tires in storage

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wrote:

And as much or more than even the tire, all the other peripheral conditions that are too numerous and variable to control to be able to generalize.
My general feeling is that for local, low- to mid-speed driving, as long as the tire has been maintained at proper inflation, etc., and shows no visible signs of _extreme_ UV damage, etc., they're "safe enough". I would be somewhat nervous about taking that same tire and start cross-country on an interstate trip, especially in hot weather. Might be fine, but I'd far prefer to be safe than sorry. Before I started in a case like that, I'd put a new set on. Otherwise, I'd run them until something happened...
Obviously, ymmv... :)
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Covered you could keep them completely out of sunlight. Don't really have any feel other than "quite a long time" -- guess how comfortable I'd be driving on them would depend on what kind of tire and on what kind of vehicle and driving they were used eventually.
I hadn't heard the Bonneville story -- I'd worry in that use! :)
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Like Joseph, I also have a "meant to" to add... :)
I think temperature control, especially excessive heat, is important, too....if the garage isn't climate-controlled and gets quite hot during the summer months, I'd expect that to shorten expected lifetime significantly as well.
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wrote:

Doesn't sound like storing tires in the garage is a smart idea. In fact it doesn't sound like storing tires is a good idea at all - unless you have 2 sets you routinely change at the seasons.
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I don't know what the maximum is, but I've used tires that were over five years old, driven on tires that were well over 10 years old. and have seen cars with tires that were 15+ years old. You may get more detailed information on an automotive newsgroup, especially if one is devoted to classics or antiques.
http://www.goodyear.com/rv/tirecare/tire_storage.html
also on another page TIRE AGE A number of RV owners have established their own removal policy, averaging seven years
From Bridgestone
If it is any help, Bridgestone's warranty expires (6) years after the date of manufacture
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Oh, yes...
I have numerous tires on farm equipment that are easily 15-20 years old and quite servicable, for the use. Don't think I'd put one back on the pickup and take off across country with one, however! :)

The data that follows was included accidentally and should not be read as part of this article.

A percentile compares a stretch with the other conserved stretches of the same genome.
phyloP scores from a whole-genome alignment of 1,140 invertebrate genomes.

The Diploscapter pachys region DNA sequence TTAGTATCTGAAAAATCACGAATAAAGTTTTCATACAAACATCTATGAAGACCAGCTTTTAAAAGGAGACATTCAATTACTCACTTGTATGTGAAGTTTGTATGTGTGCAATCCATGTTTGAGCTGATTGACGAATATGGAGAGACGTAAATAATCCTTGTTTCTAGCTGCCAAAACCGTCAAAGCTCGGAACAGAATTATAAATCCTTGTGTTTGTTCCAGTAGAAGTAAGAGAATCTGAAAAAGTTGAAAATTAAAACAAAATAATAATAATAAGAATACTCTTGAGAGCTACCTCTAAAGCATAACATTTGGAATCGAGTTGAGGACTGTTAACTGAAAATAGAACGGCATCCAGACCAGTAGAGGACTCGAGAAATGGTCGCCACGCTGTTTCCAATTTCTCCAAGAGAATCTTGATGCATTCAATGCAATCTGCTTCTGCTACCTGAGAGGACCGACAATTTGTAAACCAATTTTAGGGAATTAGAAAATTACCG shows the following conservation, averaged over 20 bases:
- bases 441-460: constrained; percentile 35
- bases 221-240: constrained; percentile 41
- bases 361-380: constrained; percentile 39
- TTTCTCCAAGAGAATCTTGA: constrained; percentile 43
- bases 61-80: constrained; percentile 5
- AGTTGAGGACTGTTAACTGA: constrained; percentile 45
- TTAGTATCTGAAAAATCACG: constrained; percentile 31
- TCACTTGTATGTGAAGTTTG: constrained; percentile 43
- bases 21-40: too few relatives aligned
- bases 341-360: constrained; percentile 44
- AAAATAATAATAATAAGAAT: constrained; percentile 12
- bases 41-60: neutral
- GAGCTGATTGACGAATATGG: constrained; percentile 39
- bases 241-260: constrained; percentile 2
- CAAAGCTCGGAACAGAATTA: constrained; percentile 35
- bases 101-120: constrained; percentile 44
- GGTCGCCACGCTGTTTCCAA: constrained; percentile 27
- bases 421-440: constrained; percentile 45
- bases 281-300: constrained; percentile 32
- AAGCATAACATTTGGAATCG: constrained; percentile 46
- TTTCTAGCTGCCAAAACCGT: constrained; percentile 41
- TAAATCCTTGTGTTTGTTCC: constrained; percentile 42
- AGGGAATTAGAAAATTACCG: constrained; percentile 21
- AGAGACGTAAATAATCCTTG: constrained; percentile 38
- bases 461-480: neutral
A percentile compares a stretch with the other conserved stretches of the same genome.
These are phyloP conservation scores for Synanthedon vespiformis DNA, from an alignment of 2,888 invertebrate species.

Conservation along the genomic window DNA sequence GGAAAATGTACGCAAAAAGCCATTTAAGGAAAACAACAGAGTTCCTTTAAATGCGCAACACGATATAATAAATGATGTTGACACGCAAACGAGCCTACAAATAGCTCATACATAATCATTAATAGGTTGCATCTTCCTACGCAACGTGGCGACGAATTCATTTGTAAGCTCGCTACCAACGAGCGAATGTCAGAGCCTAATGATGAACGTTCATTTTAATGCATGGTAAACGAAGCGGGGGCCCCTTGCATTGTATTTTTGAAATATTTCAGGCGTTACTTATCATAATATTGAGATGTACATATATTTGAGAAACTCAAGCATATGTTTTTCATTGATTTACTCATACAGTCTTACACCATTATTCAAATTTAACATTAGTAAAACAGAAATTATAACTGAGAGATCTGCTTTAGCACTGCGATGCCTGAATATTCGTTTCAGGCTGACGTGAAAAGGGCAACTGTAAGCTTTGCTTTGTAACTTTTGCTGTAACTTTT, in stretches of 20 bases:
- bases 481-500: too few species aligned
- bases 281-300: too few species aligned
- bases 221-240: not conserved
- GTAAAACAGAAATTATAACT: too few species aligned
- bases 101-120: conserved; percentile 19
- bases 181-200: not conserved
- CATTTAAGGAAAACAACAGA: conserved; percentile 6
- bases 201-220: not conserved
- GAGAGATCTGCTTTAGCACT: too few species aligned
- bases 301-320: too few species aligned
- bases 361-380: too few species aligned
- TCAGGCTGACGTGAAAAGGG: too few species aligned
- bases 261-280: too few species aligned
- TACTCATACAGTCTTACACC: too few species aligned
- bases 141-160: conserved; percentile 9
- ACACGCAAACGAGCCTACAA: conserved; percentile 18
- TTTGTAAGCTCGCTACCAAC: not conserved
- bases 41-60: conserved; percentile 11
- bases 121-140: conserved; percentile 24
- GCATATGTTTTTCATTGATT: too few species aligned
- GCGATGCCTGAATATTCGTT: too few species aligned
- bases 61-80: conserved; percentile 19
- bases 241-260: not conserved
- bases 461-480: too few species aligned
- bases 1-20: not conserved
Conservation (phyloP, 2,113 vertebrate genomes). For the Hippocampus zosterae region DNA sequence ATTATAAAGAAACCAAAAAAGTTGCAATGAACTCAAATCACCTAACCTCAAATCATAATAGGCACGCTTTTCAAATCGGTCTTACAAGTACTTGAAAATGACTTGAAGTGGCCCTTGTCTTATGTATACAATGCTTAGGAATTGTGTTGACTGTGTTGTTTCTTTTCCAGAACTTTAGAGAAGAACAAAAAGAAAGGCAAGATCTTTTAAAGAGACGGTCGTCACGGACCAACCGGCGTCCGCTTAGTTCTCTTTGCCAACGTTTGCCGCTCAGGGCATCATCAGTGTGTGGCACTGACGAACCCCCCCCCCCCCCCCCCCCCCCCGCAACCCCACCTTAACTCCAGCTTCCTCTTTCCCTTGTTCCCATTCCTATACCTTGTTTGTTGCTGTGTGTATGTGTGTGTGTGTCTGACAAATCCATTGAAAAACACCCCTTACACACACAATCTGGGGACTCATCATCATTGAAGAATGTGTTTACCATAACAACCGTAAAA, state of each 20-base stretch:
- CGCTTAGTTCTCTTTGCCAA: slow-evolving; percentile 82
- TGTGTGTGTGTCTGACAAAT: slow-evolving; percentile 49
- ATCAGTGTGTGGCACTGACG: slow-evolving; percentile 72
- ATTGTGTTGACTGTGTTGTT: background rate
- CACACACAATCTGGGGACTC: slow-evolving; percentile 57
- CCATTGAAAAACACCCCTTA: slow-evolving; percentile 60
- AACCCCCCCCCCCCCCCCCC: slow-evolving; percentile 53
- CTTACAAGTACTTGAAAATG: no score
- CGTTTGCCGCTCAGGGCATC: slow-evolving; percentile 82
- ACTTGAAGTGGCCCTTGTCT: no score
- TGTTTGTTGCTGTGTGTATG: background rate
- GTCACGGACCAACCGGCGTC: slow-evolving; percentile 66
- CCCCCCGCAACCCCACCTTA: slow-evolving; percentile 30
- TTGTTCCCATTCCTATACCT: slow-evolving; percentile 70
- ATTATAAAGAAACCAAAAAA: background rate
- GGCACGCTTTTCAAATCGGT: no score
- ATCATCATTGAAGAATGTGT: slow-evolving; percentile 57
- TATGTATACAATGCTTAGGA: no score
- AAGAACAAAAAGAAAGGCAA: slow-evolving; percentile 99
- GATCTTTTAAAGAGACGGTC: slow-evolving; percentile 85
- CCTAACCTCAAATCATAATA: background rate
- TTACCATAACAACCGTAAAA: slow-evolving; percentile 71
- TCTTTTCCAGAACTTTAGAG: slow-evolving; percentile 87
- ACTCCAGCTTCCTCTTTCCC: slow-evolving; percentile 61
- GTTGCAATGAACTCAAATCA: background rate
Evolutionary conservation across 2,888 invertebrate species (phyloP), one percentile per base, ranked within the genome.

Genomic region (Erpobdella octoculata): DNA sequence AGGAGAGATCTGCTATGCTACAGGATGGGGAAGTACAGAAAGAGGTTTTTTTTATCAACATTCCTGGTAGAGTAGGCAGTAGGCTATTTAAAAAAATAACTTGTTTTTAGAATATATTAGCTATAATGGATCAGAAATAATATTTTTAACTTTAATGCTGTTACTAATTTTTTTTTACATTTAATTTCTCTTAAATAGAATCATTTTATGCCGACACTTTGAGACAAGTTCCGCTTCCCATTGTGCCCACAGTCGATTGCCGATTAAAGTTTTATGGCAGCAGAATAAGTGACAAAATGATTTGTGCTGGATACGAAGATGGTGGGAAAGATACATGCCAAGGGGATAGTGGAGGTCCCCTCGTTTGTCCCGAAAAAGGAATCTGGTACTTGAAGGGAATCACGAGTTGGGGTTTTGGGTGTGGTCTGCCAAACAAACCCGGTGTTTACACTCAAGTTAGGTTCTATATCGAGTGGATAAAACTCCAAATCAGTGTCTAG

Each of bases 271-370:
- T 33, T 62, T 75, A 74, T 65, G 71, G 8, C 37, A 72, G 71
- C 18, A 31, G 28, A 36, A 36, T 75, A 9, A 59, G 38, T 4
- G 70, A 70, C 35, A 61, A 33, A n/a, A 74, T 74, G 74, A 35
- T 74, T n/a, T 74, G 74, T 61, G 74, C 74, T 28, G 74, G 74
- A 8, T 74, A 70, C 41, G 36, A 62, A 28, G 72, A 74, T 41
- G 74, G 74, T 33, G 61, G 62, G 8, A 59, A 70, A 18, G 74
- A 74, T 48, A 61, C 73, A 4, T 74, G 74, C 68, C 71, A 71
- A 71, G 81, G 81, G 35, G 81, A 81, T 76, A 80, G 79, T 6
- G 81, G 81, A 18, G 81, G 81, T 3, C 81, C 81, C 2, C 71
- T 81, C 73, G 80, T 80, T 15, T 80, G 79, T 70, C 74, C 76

The old (1958) grain truck which is only used for very local light hauling any more has tires that are easily 20 years old on it, best as I could guess based on the manufacturer info (they bear an old Co-op logo from at least two reorginizations prior to final dissolution of the Farmland and I can vaguely recall when those logo shifts occurred as I can remember some of those changes and what was going on at the time. I have no qualms driving it at country road speeds and w/ moderate loads but again I'd not put 600 bu of grain on it and start off on a long distance haul, either!
I'm thinking it depends a whole lot on the circumstances but in general I'd think 10 years would be pretty safe in reasonable storage conditions...
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Makes one wonder about these independent tire stores & Co-ops. How long have some of the more uncommon sizes been sitting in storage waiting for a buyer?
-Red
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wrote:

at maufacturer/wholesale/retail levels, I wouldn't lose sleep over it. Even for somewhat common sizes, in recent years I have been told a couple of times that I will have to come back Thursday, when the truck comes in. Like any other retail chain for consumers, they only stock what history shows they can sell quickly.
Of course, if you are talking real oddball stuff, like licensed 3rd-party repro Polyglas GT redline Bias Plies for your '69 'cuda show car, where they only dig out the molds and run a batch every five years, yeah, there might be cause for concern. 'NOS' is not a good thing for shelf-life parts.
aem sends...
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five years from date of mfg. Like if they were being used. Five years, then done.
--
Steve Barker





"Eigenvector" <m44 snipped-for-privacy@yahoo.com> wrote in message
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On Sat, 2 Jun 2007 16:38:38 -0700, "Eigenvector"

The best tire is a newly-made one, best safety factor too. Tires laying around attract varmints.
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